Tag voltage levels are provided through QPE for Quuppa tags.

4. Locators

In order to avoid downtime or reduced system performance caused by a failed Locator, project planning should be done so that any Locator can fail without causing tracking blind spots or a significant reduction in the system performance. The density for Locator installation is dependent on many things and it is the Quuppa Partner's responsibility to consider what level of redundancy and performance is sufficient for their use case.

In addition to the sufficient Locator redundancy in the project plan (regarding Locators), the Quuppa Partner could consider if a small spare part stock of Locators near the customer system location is needed and how to arrange the physical Locator change if a hardware change is needed.

5. Quuppa Positioning Engine (QPE)

Redundancy for Large Enterprise Systems

For large enterprise systems, redundancy should be built by utilising DHCP options. In this case, the partner should have a monitor for the QPE and change the QPE IP address in the DHCP server to a secondary QPE if the primary QPE is experiencing issues. With this option, there will be a delay of approximately one minute by default before the Locators will reconnect to the secondary QPE.

Existing documentation about failover with DHCP servers is available on the Internet, see for example here.

Redundancy for Smaller Local Deployments

In smaller local deployments there may be two QPE instances running on the same subnet with Quuppa's -Dfailover parameter enabled. This option will allow the QPEs to monitor each other and the secondary can start automatically if the main goes down. This allows for very fast startup times for the secondary (around 1 second or so) and in fact, it was designed for a live international TV broadcast where there were very strict requirements on the availability of the data.

6. Quuppa Monitoring

Quuppa Locators can be monitored via the QPE Web Console interface. Additionally, in some cases the Quuppa Partner may have integrated the monitoring information into the software they provide via the API.

7. IT Infrastructure

The IT infrastructure for the system should also be designed using the redundancy principles (e.g. for servers, storages, network components, cabling).


In both large deployments and smaller local deployments, the DHCP server is something that requires attention. As the Locators get their IP from the DCHP server, the DHCP server should also have redundancy and failover possibility for the system to have full redundancy.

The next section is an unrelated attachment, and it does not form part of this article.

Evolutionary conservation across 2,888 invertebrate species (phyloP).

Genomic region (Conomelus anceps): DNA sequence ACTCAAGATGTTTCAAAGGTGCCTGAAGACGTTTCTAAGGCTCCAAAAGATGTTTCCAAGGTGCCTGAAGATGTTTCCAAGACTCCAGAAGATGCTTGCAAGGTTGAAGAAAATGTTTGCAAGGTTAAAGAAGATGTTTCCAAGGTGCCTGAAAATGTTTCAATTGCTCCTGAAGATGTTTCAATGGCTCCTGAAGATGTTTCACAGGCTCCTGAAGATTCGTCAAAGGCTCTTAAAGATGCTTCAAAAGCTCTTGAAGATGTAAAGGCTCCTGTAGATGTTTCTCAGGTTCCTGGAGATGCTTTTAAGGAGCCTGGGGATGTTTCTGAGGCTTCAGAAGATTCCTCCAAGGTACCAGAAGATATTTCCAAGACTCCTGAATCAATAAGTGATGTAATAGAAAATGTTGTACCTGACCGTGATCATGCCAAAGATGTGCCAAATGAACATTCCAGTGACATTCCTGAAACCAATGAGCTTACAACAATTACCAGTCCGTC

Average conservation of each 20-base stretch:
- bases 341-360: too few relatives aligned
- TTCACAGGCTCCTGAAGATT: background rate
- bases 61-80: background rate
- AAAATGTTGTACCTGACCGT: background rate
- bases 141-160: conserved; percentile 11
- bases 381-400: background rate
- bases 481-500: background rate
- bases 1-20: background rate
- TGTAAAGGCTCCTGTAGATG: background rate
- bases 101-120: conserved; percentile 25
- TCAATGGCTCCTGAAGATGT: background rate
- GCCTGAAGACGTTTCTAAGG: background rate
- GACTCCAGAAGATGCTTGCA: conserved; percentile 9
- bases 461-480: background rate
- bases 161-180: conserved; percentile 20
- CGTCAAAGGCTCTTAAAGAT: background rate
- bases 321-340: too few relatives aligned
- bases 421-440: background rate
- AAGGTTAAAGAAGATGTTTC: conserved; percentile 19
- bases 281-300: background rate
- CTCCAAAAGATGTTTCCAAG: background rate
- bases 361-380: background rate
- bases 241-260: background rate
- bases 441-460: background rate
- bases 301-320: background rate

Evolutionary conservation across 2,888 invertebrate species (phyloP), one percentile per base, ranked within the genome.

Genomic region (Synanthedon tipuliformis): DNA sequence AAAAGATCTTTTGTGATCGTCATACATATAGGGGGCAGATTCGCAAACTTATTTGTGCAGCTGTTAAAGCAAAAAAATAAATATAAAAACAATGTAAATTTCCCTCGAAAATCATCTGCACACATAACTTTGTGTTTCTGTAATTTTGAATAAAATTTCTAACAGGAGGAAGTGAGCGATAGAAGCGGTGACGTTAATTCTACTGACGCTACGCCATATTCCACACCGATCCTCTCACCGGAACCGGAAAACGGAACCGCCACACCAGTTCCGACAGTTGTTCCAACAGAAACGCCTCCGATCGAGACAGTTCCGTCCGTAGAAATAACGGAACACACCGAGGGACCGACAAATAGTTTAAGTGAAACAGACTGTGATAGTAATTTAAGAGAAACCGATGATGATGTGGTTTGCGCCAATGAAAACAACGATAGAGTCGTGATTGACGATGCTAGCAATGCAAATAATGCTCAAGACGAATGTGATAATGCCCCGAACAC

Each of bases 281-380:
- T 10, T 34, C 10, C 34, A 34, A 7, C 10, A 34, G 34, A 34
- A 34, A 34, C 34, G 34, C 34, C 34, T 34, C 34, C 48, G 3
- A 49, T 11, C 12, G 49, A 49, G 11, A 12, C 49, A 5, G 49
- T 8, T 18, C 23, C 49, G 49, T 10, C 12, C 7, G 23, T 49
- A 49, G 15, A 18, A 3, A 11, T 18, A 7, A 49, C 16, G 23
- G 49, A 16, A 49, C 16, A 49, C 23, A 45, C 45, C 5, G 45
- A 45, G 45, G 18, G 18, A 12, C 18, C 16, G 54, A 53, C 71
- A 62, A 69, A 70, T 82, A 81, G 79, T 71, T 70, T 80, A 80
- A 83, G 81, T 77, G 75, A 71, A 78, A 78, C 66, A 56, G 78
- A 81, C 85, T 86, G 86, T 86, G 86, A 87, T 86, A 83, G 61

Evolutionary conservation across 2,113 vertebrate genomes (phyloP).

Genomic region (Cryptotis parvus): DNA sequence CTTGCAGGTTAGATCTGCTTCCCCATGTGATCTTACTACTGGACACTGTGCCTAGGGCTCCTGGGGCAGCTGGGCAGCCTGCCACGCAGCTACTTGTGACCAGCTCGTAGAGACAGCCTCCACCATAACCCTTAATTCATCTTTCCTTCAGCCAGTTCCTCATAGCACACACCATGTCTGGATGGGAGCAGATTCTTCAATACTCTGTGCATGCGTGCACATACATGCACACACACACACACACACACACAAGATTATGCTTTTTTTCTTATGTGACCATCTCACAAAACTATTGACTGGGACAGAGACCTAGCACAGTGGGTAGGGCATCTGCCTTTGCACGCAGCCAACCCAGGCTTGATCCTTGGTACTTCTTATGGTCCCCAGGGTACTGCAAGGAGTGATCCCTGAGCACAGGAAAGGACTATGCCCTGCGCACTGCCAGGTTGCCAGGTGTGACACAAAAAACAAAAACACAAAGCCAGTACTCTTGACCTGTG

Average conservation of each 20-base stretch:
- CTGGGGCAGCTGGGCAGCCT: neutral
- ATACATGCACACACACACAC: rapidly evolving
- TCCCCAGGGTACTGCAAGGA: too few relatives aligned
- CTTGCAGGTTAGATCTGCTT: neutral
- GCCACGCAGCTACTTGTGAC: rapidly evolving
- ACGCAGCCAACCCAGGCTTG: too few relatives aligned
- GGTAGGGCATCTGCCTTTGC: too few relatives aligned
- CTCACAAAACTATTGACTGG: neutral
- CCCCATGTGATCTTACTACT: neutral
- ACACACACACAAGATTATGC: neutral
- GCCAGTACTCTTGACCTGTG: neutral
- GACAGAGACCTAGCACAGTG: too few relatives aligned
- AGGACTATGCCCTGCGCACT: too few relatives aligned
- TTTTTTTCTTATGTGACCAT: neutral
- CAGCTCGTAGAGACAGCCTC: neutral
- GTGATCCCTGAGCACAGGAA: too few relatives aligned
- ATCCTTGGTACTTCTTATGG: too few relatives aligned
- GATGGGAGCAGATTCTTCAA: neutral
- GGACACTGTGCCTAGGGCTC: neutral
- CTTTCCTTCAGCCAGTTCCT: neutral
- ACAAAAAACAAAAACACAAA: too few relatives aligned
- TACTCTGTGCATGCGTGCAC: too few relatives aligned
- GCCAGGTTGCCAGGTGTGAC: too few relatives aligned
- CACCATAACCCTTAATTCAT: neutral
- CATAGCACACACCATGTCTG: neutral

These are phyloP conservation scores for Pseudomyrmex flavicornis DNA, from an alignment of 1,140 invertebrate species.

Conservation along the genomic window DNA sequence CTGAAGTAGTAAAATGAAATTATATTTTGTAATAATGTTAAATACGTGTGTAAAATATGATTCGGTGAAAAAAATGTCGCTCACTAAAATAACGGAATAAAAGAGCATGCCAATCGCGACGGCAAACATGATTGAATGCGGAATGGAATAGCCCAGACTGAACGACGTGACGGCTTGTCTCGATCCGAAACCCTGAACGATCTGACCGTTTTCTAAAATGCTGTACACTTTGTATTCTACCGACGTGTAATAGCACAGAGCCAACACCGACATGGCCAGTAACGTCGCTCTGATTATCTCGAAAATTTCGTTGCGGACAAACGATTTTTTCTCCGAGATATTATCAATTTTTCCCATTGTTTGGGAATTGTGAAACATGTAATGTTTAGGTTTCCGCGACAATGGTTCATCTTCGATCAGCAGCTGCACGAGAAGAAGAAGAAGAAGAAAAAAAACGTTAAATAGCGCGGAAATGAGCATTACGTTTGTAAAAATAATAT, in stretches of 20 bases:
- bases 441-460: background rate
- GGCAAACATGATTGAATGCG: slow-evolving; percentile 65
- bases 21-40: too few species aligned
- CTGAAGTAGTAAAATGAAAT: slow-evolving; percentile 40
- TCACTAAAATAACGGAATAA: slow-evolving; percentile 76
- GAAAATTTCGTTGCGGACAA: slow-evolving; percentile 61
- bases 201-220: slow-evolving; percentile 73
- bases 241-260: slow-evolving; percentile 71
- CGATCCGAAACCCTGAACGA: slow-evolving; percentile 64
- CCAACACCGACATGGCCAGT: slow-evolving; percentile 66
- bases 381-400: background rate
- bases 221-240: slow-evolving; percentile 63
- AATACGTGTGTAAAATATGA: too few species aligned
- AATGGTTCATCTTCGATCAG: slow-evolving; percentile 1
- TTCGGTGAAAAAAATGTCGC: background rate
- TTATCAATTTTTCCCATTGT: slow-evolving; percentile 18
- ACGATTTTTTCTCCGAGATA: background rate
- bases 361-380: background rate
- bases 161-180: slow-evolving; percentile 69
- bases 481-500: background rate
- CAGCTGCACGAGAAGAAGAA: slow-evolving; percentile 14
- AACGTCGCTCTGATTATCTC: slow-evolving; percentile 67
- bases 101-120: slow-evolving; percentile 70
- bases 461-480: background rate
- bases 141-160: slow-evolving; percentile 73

Typically, a system using Quuppa products will communicate with other systems using the network components in the customer company network infrastructure. Network connection availability is essential for service availability.


Depending on the customer's IT infrastructure environment, there may be possibilities to monitor the applications and IT components of the IT environment. These could include, for example, disk usage monitoring (to prevent disks becoming full and stopping the environment from running), network switch monitoring etc.


There are several network constellations that can be used when cabling an IT network and connecting all of the IP devices. Some are good for minimising cable runs (extended star or daisy chain), but they are vulnerable to SPOF. For example, in the case of cable connectivity loss (e.g. defective cable or termination, physical cut or fire) all the equipment connected before such a point will lose connection. There are several ways for carrying redundancy in cabled networks, for example using twin-cable runs or creating "circular" network topologies, which allow the data traffic to be easily re-routed based on need.

Physical Separation

It is important to set up backup and failover IT network devices, from server machines to network components. However, it is also important that such devices are not physically located in the same place or right next to each other. For example, in the event of a fire, if the whole server room goes down it is important to have the failover replica physically separated from the main components so that it is not impacted by the destruction.

8. Conclusion

Higher availability for the end customer system can be achieved by adding redundancy, better architecture planning and additional preventive measures such as running regular maintenance for updates and fixes as well as setting up different types of monitoring. All of these measures may add costs, which the end customer needs to cover. Therefore, it is essential that the business requirements and tolerance for planned and unplanned downtime are clarified at the beginning of project planning and taken into account when planning the system architecture for the system.